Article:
Gary Gutting talks to Elizabeth Anderson over at The Stone:
GARY GUTTING: Public policy debates, particularly about economic issues, are often about how to treat people fairly. You argue for “democratic equality,” which says that treating people fairly requires treating them as equals. What do you mean by equality?
ELIZABETH ANDERSON: Talk about equality gets off on the wrong foot if we start from the assumption that it expresses an immediate moral demand to treat everyone the same. Of course, there are thousands of legitimate reasons why people may treat different individuals differently. What egalitarianism objects to are social hierarchies that unjustly put different people into superior and inferior positions.
G.G.: Let’s get specific. What do you see as unequal treatments that are unjust?
E.A.: Of course, there are standard cases of discrimination on the basis of antipathy against, or favoritism towards, arbitrary identity groups — such as race, gender and sexual orientation. But I want to stress the many ways in which unjust social hierarchy is manifested in other ways besides direct discrimination or formally differential treatment. The discrimination/differential treatment idea captures only a small part of what counts as unjust inequality.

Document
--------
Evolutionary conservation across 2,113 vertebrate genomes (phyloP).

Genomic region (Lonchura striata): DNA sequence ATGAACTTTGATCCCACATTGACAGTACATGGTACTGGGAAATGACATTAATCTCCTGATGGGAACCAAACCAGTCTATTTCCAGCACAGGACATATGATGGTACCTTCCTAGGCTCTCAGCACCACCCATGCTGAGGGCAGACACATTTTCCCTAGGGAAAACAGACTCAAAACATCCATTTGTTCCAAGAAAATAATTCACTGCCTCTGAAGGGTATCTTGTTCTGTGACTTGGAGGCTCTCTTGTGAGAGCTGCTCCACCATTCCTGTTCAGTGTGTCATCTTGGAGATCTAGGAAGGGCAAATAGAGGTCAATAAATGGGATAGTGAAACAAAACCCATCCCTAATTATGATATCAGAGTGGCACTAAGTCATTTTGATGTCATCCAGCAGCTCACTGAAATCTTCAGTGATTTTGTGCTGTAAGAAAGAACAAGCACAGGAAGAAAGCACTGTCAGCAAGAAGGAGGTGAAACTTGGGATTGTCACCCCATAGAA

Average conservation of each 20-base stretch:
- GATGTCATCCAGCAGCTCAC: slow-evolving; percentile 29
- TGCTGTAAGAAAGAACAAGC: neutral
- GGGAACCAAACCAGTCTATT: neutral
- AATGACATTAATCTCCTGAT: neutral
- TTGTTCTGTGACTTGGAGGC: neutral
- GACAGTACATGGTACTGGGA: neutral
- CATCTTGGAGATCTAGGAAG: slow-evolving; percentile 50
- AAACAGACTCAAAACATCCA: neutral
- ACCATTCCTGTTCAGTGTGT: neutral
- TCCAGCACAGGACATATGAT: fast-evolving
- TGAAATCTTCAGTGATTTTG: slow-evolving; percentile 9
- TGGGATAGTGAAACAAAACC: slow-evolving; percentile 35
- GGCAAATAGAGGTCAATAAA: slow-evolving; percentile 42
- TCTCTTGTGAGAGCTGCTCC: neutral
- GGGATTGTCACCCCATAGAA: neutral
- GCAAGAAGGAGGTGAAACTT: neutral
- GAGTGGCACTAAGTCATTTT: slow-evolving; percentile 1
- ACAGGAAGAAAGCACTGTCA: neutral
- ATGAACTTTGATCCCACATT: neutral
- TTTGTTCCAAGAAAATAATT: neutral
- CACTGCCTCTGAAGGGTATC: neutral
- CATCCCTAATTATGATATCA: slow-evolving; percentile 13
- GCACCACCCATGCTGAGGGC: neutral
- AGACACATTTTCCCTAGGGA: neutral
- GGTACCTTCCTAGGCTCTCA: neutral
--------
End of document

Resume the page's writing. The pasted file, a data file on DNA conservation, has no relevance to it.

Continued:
On this broader view of unjust inequality, we can see three different types of social hierarchy at work. One is inequalities of standing, which weigh the interests of members of some groups more heavily than others. For example, perhaps out of negligence, a courthouse or hotel may lack elevators and ramps for people in wheelchairs. A law firm may promote a culture of off-hours socializing over drinks between partners and associates that excludes women who need to spend time with their children from opportunities for networking and promotion. As Anatole France noted, “The law, in its majestic equality, forbids the rich as well as the poor to sleep under bridges.”
Another type of social hierarchy is inequalities of power: when some groups exercise arbitrary, unaccountable power over subordinates, and can order them around or harass and abuse them, without subordinates’ having a voice in how they are treated. Traditional hierarchies, as of masters over slaves, landlords over serfs, and dictators over subjects, are of this sort.